Mulholland emigrates to Philadelphia with his parents while a boy. His youthful tastes incline him to military affairs and he becomes active in the ranks of the militia. At the outbreak of the Civil War he is commissioned lieutenant colonel of the 116th Pennsylvania Infantry, which is attached to Thomas Francis Meagher‘s Irish Brigade. When the regiment‘s size is reduced to a battalion, he accepts a reduction in rank to major.
Mulholland is wounded during the famous charge of the Irish Brigade up Marye’s Heights at the Battle of Fredericksburg on December 13, 1862. At the Battle of Chancellorsville on May 3 and 4, 1863, he leads his regiment and distinguishes himself by saving the guns of the 5th Maine Battery that had been abandoned to the enemy. For this he is complimented in general orders and later receives the Medal of Honor from the United States Congress. In this campaign he is given the command of the picket line by Major General Winfield Scott Hancock and covers the retreat of the Army of the Potomac across the Rappahannock River.
Although Mulholland later claims that at the Battle of Gettysburg on July 2, 1863 he personally took command of the 140th Pennsylvania Infantry and led it into action, this fact is mentioned in neither his own official report of the battle, nor that of the lieutenant colonel commanding the 140th. When the 116th is returned to full strength in early 1864, he is promoted to colonel. He is wounded a second time at the Battle of the Wilderness on May 5, 1864. At the Battle of Spotsylvania Court House he is wounded a third time, but remains in the hospital only ten days. Resuming his command, he is dangerously wounded again at the Battle of Totopotomoy Creek. He recovers rapidly and commands his brigade in all the actions around the Siege of Petersburg, particularly distinguishing himself by storming a fort on the Boydton Plank Road. He is mustered out of the volunteer service on June 3, 1865.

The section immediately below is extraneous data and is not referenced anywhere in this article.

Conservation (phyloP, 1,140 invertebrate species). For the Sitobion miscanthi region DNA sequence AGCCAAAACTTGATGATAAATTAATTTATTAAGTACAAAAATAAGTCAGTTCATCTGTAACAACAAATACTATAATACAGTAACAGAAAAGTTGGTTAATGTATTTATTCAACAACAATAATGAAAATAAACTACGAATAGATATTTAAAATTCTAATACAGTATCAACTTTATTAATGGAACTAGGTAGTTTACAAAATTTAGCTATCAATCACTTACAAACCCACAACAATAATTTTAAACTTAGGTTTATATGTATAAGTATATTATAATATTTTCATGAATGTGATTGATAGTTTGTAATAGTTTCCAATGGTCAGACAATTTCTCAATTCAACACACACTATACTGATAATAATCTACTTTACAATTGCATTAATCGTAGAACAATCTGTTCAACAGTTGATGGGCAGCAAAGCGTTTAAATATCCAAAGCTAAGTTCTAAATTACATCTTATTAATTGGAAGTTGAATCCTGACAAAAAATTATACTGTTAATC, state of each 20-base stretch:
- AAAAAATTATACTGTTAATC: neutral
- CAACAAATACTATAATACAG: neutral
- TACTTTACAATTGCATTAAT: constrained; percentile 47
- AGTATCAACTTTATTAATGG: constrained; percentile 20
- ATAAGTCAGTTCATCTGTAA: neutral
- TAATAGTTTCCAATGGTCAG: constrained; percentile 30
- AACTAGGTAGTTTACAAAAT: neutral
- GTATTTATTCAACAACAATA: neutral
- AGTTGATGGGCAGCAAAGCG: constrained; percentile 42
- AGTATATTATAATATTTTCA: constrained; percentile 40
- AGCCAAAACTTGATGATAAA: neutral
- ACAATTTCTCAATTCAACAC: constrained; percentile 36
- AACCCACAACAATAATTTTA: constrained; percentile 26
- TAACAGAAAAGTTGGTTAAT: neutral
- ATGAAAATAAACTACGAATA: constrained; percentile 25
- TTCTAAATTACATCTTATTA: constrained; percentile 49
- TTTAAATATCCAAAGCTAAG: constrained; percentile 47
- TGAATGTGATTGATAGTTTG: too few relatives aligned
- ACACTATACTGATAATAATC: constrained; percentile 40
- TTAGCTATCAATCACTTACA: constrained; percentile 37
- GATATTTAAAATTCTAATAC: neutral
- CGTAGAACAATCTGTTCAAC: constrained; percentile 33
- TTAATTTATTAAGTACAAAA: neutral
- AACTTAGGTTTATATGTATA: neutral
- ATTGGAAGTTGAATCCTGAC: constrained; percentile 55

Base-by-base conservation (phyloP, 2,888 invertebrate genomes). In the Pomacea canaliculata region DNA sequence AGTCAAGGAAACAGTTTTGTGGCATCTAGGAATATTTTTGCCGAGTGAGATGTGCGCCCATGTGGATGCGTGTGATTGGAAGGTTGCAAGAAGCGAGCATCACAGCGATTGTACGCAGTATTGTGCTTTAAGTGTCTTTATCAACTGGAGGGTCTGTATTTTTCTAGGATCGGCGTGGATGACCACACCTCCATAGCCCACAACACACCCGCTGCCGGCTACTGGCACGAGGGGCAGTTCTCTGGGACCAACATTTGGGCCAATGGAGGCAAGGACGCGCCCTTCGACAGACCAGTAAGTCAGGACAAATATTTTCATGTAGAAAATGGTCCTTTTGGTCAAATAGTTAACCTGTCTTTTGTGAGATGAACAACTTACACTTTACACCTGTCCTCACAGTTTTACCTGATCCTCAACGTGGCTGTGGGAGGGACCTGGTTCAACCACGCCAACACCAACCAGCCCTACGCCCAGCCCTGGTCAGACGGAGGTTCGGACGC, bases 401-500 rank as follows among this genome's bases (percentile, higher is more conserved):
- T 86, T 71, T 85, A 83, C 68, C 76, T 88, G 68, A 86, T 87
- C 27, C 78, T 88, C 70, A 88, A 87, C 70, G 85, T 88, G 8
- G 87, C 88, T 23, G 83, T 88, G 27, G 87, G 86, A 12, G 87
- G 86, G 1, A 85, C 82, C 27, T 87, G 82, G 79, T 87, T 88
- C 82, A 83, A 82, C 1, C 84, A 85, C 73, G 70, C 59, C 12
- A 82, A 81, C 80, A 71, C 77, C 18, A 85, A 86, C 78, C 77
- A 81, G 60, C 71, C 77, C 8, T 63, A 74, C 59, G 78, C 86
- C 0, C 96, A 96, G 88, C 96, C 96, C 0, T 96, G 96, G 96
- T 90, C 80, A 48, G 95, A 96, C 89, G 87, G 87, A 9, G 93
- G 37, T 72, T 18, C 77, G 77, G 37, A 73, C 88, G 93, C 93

On May 4, 1866, President Andrew Johnson nominates Mulholland for the brevet grade of brigadier general of volunteers to rank from March 13, 1865 for his conduct at the Battle of the Wilderness and the U.S. Senate confirms the appointment on May 18, 1866. On January 13, 1869, President Johnson nominates Mulholland for appointment to the brevet grade of major general of volunteers, to rank from March 13, 1865 for his actions on the Boydton Plank Road and the Senate confirms the appointment on February 16, 1869. The brevet is issued February 20, 1869. It is the last brevet of major general issued for service during the Civil War.
Returning to civilian life after the war, Mulholland is appointed Chief of Police in Philadelphia in 1868, and signalizes his administration by the good order in which he keeps both the force and the city. President Grover Cleveland appoints him United States Pension Agent, in which office he is continued by Presidents William McKinley and Theodore Roosevelt. He is considered an authority on the science of penology, and also devotes much of his leisure time to art studies, and as a lecturer and writer on the Civil War and its records. He compiles a history of the 116th Regiment, and another of those to whom Congress voted the Medal of Honor. In the Catholic affairs of Philadelphia, he is always active and a leader among the best known laymen.
St. Clair Augustin Mulholland dies on February 17, 1910 in Philadelphia, Pennsylvania. He is buried at Old Cathedral Cemetery, Philadelphia.